Home care is bad for the health of the carer: report
Home carers who also hold down a paid job are seeing their own health deteriorate, according to research from the government’s socio-cultural planning agency SCP.
The SCP looked at how often home carers in paid work were off sick and compared it with the period before they took on the home care. Before caring for a family member, 10 percent of them took two weeks off sick in a year. After taking on home care, the figure rose to 18 percent.
Another finding is that more working people are taking on home care, although in half of cases this amounts to two hours a week. In 2004, 13 percent of working people were involved in home care. By 2012, the figure had risen to 18 percent, most of them women between 45 and 65 years old and working 28 hours a week or less.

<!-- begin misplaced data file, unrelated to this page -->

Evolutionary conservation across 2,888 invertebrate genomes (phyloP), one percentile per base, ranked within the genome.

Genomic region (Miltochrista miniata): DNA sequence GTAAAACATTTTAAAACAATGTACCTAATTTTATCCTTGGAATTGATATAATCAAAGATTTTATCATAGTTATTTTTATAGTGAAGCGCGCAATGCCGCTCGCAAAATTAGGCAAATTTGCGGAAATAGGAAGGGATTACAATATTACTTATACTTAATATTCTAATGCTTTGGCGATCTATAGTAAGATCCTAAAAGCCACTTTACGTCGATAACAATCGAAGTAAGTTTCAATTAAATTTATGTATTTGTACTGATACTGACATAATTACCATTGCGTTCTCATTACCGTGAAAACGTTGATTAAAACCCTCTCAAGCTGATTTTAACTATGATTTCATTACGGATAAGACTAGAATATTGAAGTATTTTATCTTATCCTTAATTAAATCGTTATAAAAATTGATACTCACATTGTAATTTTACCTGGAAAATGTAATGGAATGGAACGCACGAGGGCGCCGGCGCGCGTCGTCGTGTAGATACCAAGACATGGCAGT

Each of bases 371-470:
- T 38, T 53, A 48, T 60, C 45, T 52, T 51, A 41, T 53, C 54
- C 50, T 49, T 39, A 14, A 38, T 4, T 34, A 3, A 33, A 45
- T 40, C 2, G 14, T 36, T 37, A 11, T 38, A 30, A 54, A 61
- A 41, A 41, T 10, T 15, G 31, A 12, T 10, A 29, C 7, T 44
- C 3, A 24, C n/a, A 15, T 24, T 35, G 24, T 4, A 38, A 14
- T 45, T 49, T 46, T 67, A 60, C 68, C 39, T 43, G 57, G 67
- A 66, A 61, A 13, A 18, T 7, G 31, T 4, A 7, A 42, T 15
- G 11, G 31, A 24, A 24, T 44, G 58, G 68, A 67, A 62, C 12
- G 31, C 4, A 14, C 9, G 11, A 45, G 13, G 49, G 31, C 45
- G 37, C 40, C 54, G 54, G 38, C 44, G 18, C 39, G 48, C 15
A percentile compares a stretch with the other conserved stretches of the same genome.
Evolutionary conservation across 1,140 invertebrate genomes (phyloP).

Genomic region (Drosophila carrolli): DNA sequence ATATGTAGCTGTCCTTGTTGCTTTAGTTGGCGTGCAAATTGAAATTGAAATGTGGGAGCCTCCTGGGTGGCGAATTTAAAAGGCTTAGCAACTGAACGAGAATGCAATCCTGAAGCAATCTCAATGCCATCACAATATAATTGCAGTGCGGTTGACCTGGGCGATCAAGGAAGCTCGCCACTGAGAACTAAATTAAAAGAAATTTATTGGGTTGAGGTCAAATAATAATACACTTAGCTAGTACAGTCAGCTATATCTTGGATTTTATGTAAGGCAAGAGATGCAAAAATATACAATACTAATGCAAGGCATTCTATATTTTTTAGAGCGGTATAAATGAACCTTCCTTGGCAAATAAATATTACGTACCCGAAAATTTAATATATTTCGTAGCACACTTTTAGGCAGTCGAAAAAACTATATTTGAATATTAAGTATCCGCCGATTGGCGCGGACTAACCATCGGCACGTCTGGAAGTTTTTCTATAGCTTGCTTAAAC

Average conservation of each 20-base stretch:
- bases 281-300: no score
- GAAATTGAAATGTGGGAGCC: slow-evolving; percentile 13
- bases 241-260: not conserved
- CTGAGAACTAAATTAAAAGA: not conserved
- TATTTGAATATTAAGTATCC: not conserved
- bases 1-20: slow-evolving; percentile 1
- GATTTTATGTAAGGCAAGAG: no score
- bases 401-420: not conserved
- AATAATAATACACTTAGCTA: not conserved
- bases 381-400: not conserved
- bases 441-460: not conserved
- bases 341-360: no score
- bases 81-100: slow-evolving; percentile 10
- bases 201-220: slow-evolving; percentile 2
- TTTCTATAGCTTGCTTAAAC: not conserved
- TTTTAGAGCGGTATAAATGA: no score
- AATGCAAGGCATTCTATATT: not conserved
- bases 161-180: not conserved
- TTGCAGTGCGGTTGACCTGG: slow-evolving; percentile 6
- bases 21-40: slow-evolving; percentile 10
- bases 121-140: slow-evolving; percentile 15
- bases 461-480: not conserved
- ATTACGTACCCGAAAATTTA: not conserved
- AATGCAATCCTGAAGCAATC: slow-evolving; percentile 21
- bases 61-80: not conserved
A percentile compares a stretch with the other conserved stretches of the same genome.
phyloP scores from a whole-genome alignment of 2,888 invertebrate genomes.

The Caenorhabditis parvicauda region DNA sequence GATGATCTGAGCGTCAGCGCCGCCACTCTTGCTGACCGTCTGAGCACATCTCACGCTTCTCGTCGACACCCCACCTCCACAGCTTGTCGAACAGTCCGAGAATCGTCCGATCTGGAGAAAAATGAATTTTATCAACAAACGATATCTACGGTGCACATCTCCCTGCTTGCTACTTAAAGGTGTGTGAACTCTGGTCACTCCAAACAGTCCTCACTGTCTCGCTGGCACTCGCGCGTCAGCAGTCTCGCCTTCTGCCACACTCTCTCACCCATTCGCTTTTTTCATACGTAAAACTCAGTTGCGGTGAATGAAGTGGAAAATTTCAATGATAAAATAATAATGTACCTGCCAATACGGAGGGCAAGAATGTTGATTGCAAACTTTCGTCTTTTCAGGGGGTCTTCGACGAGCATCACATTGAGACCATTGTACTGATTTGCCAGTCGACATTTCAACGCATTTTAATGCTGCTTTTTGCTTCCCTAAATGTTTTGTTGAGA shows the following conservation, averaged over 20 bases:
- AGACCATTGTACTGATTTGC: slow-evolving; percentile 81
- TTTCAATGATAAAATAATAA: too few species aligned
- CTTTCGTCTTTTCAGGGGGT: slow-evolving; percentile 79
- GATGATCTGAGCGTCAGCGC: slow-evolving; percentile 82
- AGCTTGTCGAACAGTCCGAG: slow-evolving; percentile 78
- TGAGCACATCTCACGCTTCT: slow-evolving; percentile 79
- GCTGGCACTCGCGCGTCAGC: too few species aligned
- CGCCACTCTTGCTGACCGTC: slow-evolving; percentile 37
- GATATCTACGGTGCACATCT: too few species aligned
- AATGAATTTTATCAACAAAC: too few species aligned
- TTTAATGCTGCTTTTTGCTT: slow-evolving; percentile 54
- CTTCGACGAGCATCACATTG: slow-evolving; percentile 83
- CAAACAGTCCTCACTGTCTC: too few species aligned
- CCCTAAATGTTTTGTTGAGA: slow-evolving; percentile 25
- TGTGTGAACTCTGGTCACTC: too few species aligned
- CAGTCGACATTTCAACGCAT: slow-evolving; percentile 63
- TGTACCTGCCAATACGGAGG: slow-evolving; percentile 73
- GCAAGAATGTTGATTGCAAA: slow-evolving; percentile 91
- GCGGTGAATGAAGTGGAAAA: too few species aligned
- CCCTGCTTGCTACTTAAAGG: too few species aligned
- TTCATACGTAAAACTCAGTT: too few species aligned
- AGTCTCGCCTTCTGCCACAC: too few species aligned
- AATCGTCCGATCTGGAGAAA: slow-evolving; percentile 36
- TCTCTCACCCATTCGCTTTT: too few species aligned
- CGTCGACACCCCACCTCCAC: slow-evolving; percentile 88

Most home carers take the time from their free hours rather than shortening their working hours, the SCP says. However, if they continue giving care for more than two years, this affects their own health and increases their number of days off sick.
The government is keen for the old and sick to remain in their own homes as long as possible because professional care is expensive. It introduced the concept of a ‘participation society’, in which people are encouraged to look for home care from their family, friends and neighbours. But, according to the SCP report, the ‘participation society’ is having a detrimental effect on paid work. The SCP is now investigating the motives for home care and whether the old and sick are happy with this informal help. A further report on the subject is due at the end of April.